Why America’s fiscal pain is our pain too
As any close neighbour would, Canada has been watching events unfold next door with especially rapt attention in recent weeks. After all, you need to know if it’s still going to be possible to borrow a cup of sugar in a pinch – or if your neighbour is about to go hurtling over a fiscal cliff.
At the last minute, the U.S. did manage to avert immediate ruin, but it only deferred a big part of the pain. Income taxes have been frozen for 98 per cent of the U.S. population – and they’ve increased for the so-called one per cent.
But spending cuts, not so much. The tough decisions on $110 billion worth of cuts have only been pushed off, forcing Congress to somehow agree on a new debt ceiling in the future.
Based on the last minute grappling over the same issue in August 2011, when lifting the debt ceiling became a political bargaining tool – and created the fiscal cliff scenario – it’s not terribly reassuring.
As it now stands, in about two months, the U.S. Treasury will have to suspend new bond issues and stop paying some bills.
For businesses – and capital markets – that means more prolonged uncertainty. And for America’s business partners and neighbours, it means certainty of the worst possible sort: there’s more political brinksmanship and recriminations ahead.
For Canada, which does $1.6 billion a day in cross-border trade with the U.S. and has a complex agenda of shared issues, the impact on economic growth is a concern.
Specifically, the failure to extend the payroll tax holiday – and its consequent rise from 4.2 per cent to 6.2 per cent – adds about $1,000 a year to the financial burden of average American families – which has an immediate impact on the consumer spending required to propel the economy forward. That alone is expected to shave as much as 0.6 per cent off the U.S. GDP in 2013.
Given Canada’s ongoing leverage to U.S. demand, it’s not a terribly promising scenario. Already, a softer economy there has taken a toll on commodity exports.
But even more worrisome for Canada is the political disarray. It’s going to be tougher than ever to deal with a continental partner that is so deeply fractured along partisan lines. That’ll have a bearing on everything from trade policy to environmental standards.
Without question, what divides Americans has become more important than what unites them. Within the Republican party, for example, there is a fissure between the pragmatic northeastern conservatives, like New Jersey governor Chris Christie, and the hardcore right-wing Tea Party members who are based further south.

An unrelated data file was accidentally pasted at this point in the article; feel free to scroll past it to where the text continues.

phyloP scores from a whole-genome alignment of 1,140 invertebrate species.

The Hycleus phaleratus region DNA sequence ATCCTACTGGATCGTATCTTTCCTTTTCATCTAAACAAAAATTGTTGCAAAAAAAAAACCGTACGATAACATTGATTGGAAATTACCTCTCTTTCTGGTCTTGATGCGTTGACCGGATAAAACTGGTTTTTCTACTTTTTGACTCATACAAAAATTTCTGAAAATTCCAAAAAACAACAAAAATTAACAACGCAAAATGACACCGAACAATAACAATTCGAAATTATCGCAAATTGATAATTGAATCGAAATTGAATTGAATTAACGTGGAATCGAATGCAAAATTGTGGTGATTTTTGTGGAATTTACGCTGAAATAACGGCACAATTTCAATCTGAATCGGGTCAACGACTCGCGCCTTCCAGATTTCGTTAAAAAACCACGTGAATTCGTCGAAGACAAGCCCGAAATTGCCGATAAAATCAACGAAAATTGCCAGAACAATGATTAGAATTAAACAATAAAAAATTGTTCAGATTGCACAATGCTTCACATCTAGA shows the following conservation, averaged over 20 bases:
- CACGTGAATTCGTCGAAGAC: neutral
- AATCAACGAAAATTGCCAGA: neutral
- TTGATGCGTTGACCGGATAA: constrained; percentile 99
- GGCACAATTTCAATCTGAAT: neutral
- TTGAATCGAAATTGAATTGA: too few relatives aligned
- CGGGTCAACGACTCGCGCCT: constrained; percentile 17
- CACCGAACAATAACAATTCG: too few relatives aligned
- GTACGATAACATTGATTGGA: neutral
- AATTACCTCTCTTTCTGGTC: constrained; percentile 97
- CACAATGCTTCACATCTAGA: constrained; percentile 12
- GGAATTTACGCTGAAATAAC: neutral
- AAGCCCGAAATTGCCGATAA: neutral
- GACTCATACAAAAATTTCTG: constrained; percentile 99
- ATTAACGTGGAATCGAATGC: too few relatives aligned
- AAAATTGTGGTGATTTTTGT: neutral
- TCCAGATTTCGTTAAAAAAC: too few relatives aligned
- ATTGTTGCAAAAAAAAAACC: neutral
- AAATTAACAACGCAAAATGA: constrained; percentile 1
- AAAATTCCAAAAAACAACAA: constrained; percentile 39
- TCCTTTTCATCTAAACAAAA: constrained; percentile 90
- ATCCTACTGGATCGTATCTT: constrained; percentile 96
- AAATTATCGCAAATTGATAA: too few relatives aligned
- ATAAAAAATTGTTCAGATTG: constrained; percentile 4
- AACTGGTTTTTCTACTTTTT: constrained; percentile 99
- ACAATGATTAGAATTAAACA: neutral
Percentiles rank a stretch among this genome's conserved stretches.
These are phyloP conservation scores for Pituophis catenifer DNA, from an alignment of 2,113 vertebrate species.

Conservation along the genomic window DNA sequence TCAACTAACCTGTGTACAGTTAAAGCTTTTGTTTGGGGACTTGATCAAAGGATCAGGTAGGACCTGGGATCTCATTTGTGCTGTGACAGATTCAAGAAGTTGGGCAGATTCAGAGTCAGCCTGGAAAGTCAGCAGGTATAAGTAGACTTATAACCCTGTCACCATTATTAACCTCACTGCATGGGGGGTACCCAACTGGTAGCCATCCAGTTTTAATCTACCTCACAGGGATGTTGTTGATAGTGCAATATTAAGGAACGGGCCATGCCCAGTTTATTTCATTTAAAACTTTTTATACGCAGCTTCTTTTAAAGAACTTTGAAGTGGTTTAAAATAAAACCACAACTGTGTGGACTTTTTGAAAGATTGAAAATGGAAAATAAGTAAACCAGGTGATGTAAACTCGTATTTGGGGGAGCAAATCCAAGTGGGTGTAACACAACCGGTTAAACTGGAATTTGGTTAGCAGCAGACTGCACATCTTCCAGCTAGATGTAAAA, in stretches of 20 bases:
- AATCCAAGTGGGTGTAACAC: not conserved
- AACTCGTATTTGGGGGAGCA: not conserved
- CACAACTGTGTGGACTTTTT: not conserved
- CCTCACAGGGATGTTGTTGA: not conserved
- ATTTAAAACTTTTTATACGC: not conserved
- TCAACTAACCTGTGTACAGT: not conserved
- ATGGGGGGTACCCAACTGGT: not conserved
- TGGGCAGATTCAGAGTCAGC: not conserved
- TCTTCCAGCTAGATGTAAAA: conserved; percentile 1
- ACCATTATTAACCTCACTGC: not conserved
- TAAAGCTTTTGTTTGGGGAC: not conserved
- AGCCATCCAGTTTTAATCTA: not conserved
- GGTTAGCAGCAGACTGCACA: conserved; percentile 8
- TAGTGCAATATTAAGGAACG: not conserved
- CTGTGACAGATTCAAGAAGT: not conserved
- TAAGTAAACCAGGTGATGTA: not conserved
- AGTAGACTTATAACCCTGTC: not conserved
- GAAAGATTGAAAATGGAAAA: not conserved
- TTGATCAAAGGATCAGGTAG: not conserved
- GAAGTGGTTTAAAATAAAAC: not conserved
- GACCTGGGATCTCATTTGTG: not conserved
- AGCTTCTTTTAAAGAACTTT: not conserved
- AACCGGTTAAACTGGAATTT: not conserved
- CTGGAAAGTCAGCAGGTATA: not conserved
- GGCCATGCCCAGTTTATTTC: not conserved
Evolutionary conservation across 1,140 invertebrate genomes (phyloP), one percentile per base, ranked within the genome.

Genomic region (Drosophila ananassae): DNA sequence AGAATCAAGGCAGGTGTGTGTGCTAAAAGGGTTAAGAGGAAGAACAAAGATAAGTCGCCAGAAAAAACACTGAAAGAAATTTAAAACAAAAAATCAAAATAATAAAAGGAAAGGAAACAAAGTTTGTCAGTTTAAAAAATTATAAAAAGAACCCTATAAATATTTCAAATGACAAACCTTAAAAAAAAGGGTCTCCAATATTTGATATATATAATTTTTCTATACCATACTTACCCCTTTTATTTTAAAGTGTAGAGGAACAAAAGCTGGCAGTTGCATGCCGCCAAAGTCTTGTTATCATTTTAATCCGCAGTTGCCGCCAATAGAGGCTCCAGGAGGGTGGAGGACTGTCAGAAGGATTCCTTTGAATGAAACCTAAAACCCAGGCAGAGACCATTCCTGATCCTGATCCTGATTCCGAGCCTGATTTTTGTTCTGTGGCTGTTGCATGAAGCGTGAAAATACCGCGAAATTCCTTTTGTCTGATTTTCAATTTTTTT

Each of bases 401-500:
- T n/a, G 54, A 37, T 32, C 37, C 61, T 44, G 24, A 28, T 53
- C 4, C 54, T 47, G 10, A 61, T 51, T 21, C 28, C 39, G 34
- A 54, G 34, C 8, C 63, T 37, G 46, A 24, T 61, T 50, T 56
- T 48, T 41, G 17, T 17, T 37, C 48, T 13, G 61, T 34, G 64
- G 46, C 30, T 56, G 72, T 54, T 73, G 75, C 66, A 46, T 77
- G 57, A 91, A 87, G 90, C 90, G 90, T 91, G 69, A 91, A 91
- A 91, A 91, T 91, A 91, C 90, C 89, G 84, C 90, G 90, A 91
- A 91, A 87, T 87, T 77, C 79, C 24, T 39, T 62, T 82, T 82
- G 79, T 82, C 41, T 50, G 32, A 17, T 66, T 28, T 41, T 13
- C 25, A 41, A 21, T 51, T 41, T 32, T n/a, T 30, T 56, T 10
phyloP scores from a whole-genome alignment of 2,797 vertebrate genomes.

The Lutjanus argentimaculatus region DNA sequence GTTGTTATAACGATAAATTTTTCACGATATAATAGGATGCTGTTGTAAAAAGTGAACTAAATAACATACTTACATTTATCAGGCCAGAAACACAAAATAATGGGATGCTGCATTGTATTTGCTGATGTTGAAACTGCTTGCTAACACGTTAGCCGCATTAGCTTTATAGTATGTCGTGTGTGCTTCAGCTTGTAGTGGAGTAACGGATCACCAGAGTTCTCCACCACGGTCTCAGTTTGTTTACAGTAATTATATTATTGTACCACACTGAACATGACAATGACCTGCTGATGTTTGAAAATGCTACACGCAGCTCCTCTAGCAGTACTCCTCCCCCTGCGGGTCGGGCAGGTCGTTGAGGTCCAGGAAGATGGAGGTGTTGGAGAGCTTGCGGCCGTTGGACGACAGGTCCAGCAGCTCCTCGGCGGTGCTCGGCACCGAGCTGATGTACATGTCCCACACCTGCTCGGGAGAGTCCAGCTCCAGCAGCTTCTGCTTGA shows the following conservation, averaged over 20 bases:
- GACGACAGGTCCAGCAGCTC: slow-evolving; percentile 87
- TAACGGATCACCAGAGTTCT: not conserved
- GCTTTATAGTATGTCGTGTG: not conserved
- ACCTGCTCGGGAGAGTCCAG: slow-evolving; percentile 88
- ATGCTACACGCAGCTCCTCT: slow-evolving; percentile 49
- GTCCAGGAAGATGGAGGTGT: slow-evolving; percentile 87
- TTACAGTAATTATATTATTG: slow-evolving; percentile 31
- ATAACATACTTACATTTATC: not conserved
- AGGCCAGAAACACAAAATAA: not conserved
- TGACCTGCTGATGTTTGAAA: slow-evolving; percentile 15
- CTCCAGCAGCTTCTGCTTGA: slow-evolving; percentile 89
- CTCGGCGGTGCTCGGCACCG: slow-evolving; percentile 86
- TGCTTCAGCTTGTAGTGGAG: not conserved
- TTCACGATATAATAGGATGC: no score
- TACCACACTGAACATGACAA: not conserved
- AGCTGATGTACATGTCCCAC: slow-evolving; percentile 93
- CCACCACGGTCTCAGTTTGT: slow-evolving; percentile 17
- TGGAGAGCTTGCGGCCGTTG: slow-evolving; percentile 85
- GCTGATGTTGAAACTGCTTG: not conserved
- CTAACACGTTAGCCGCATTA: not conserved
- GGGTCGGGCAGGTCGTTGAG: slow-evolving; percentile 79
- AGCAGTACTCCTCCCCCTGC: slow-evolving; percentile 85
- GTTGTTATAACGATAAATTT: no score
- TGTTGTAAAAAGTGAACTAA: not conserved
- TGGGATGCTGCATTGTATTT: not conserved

Given that the Republicans control the House of Representatives, politics is impeding progress. And that’s a problem – to say the least.
Certainly for Canada, the fact that the U.S. is turned so resolutely inward means any issues on our agenda will get short shrift – and it’s typically a pretty significant agenda.
(It’s worth noting that another issue that is turning the U.S. inward is the looming debate over another long-deferred political issue: gun control.)
Right now, for example, the issue of market access for oil and gas exports is a huge issue. And there’s not much chance that the proposed $7.6 billion Keystone XL pipeline from Canada to the U.S. will even get considered at this point.
Another cross-border concern is that the hard-fought Softwood Lumber Agreement expires in 2015. Given the history and the complexity of this long-standing trade issue, it needs plenty of advance work on both sides. And two years passes quickly when two bureaucracies are involved.
The creping protectionism of Buy America clauses is another flashpoint. If the U.S. economy remains soft and jobs continue to erode, it’s a mindset that gains grassroots popularity. And punishes trade partners like Canada.
Although Canada and the U.S. signed a new perimeter security and trade agreement a year ago, it needs further work to achieve its full impact.
Canada’s burgeoning trade relationship with China is another potentially contentious issue that requires good will and proactive engagement between Ottawa and Washington. The Northern Gateway pipeline, for example, is specifically engineered to bring Canadian energy to Asian (and more particularly Chinese) markets. Relations between China and the U.S., meanwhile, are anything but warm these days.
It may take another two months for the full extent of the problem to be delineated – something that stock markets have chosen to downplay in recent, boisterous trading sessions. But without question, the challenges facing Americans will be Canada’s challenges as well.
After all, you can change your friends, but you can’t change your neighbours. Or avoid their politics.
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